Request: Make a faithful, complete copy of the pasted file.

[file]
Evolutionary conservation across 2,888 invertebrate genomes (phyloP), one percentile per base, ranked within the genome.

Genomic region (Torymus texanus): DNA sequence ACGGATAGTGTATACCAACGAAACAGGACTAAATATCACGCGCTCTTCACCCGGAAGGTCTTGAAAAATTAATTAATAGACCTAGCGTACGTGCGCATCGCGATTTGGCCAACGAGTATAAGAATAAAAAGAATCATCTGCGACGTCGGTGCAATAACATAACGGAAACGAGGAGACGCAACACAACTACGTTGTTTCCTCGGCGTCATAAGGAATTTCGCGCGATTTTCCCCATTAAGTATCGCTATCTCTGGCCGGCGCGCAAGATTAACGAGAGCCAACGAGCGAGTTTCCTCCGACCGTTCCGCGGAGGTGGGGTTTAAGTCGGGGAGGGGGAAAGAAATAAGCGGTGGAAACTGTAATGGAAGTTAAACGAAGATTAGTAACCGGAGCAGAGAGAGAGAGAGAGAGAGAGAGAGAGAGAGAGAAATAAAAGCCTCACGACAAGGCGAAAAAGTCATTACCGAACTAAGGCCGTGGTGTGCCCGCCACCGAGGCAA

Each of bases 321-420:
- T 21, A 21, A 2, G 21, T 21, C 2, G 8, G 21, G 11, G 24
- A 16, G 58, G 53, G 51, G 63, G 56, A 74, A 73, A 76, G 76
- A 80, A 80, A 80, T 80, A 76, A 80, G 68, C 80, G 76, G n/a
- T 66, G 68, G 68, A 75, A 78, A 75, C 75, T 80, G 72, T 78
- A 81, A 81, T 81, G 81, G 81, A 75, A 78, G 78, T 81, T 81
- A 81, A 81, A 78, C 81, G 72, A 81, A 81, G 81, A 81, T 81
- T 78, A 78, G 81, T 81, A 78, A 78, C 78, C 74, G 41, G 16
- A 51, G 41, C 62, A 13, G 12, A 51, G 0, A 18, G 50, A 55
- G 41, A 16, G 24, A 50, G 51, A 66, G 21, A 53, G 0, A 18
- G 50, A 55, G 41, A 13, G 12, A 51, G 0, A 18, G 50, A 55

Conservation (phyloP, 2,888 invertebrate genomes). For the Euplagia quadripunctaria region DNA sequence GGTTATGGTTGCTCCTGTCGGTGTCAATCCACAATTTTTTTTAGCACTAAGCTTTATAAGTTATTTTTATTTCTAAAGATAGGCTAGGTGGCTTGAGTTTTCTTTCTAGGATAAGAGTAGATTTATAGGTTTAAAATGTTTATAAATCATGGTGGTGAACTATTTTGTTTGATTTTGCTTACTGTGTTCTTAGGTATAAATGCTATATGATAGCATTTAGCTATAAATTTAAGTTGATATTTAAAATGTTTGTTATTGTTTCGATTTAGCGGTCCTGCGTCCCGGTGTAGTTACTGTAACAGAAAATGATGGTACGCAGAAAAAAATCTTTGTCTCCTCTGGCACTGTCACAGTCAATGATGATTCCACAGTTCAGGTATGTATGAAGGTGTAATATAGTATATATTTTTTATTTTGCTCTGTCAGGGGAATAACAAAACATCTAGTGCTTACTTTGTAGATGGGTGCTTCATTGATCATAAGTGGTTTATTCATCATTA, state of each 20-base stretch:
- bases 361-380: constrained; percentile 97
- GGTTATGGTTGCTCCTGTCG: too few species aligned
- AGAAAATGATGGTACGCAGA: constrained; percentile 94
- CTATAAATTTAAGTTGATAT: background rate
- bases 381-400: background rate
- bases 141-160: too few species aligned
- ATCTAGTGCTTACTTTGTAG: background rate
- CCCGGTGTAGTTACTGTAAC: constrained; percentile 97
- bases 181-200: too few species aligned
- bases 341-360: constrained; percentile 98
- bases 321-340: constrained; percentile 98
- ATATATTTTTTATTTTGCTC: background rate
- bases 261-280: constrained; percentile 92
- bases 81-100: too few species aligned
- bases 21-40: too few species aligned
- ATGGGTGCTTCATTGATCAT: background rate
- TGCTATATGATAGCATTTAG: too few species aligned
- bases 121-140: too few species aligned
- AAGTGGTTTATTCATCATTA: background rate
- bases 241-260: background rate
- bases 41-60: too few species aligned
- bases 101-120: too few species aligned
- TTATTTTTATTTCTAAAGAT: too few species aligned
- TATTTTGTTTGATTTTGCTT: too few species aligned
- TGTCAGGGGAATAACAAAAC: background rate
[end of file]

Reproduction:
Evolutionary conservation across 2,888 invertebrate genomes (phyloP), one percentile per base, ranked within the genome.

Genomic region (Torymus texanus): DNA sequence ACGGATAGTGTATACCAACGAAACAGGACTAAATATCACGCGCTCTTCACCCGGAAGGTCTTGAAAAATTAATTAATAGACCTAGCGTACGTGCGCATCGCGATTTGGCCAACGAGTATAAGAATAAAAAGAATCATCTGCGACGTCGGTGCAATAACATAACGGAAACGAGGAGACGCAACACAACTACGTTGTTTCCTCGGCGTCATAAGGAATTTCGCGCGATTTTCCCCATTAAGTATCGCTATCTCTGGCCGGCGCGCAAGATTAACGAGAGCCAACGAGCGAGTTTCCTCCGACCGTTCCGCGGAGGTGGGGTTTAAGTCGGGGAGGGGGAAAGAAATAAGCGGTGGAAACTGTAATGGAAGTTAAACGAAGATTAGTAACCGGAGCAGAGAGAGAGAGAGAGAGAGAGAGAGAGAGAGAGAAATAAAAGCCTCACGACAAGGCGAAAAAGTCATTACCGAACTAAGGCCGTGGTGTGCCCGCCACCGAGGCAA

Each of bases 321-420:
- T 21, A 21, A 2, G 21, T 21, C 2, G 8, G 21, G 11, G 24
- A 16, G 58, G 53, G 51, G 63, G 56, A 74, A 73, A 76, G 76
- A 80, A 80, A 80, T 80, A 76, A 80, G 68, C 80, G 76, G n/a
- T 66, G 68, G 68, A 75, A 78, A 75, C 75, T 80, G 72, T 78
- A 81, A 81, T 81, G 81, G 81, A 75, A 78, G 78, T 81, T 81
- A 81, A 81, A 78, C 81, G 72, A 81, A 81, G 81, A 81, T 81
- T 78, A 78, G 81, T 81, A 78, A 78, C 78, C 74, G 41, G 16
- A 51, G 41, C 62, A 13, G 12, A 51, G 0, A 18, G 50, A 55
- G 41, A 16, G 24, A 50, G 51, A 66, G 21, A 53, G 0, A 18
- G 50, A 55, G 41, A 13, G 12, A 51, G 0, A 18, G 50, A 55

Conservation (phyloP, 2,888 invertebrate genomes). For the Euplagia quadripunctaria region DNA sequence GGTTATGGTTGCTCCTGTCGGTGTCAATCCACAATTTTTTTTAGCACTAAGCTTTATAAGTTATTTTTATTTCTAAAGATAGGCTAGGTGGCTTGAGTTTTCTTTCTAGGATAAGAGTAGATTTATAGGTTTAAAATGTTTATAAATCATGGTGGTGAACTATTTTGTTTGATTTTGCTTACTGTGTTCTTAGGTATAAATGCTATATGATAGCATTTAGCTATAAATTTAAGTTGATATTTAAAATGTTTGTTATTGTTTCGATTTAGCGGTCCTGCGTCCCGGTGTAGTTACTGTAACAGAAAATGATGGTACGCAGAAAAAAATCTTTGTCTCCTCTGGCACTGTCACAGTCAATGATGATTCCACAGTTCAGGTATGTATGAAGGTGTAATATAGTATATATTTTTTATTTTGCTCTGTCAGGGGAATAACAAAACATCTAGTGCTTACTTTGTAGATGGGTGCTTCATTGATCATAAGTGGTTTATTCATCATTA, state of each 20-base stretch:
- bases 361-380: constrained; percentile 97
- GGTTATGGTTGCTCCTGTCG: too few species aligned
- AGAAAATGATGGTACGCAGA: constrained; percentile 94
- CTATAAATTTAAGTTGATAT: background rate
- bases 381-400: background rate
- bases 141-160: too few species aligned
- ATCTAGTGCTTACTTTGTAG: background rate
- CCCGGTGTAGTTACTGTAAC: constrained; percentile 97
- bases 181-200: too few species aligned
- bases 341-360: constrained; percentile 98
- bases 321-340: constrained; percentile 98
- ATATATTTTTTATTTTGCTC: background rate
- bases 261-280: constrained; percentile 92
- bases 81-100: too few species aligned
- bases 21-40: too few species aligned
- ATGGGTGCTTCATTGATCAT: background rate
- TGCTATATGATAGCATTTAG: too few species aligned
- bases 121-140: too few species aligned
- AAGTGGTTTATTCATCATTA: background rate
- bases 241-260: background rate
- bases 41-60: too few species aligned
- bases 101-120: too few species aligned
- TTATTTTTATTTCTAAAGAT: too few species aligned
- TATTTTGTTTGATTTTGCTT: too few species aligned
- TGTCAGGGGAATAACAAAAC: background rate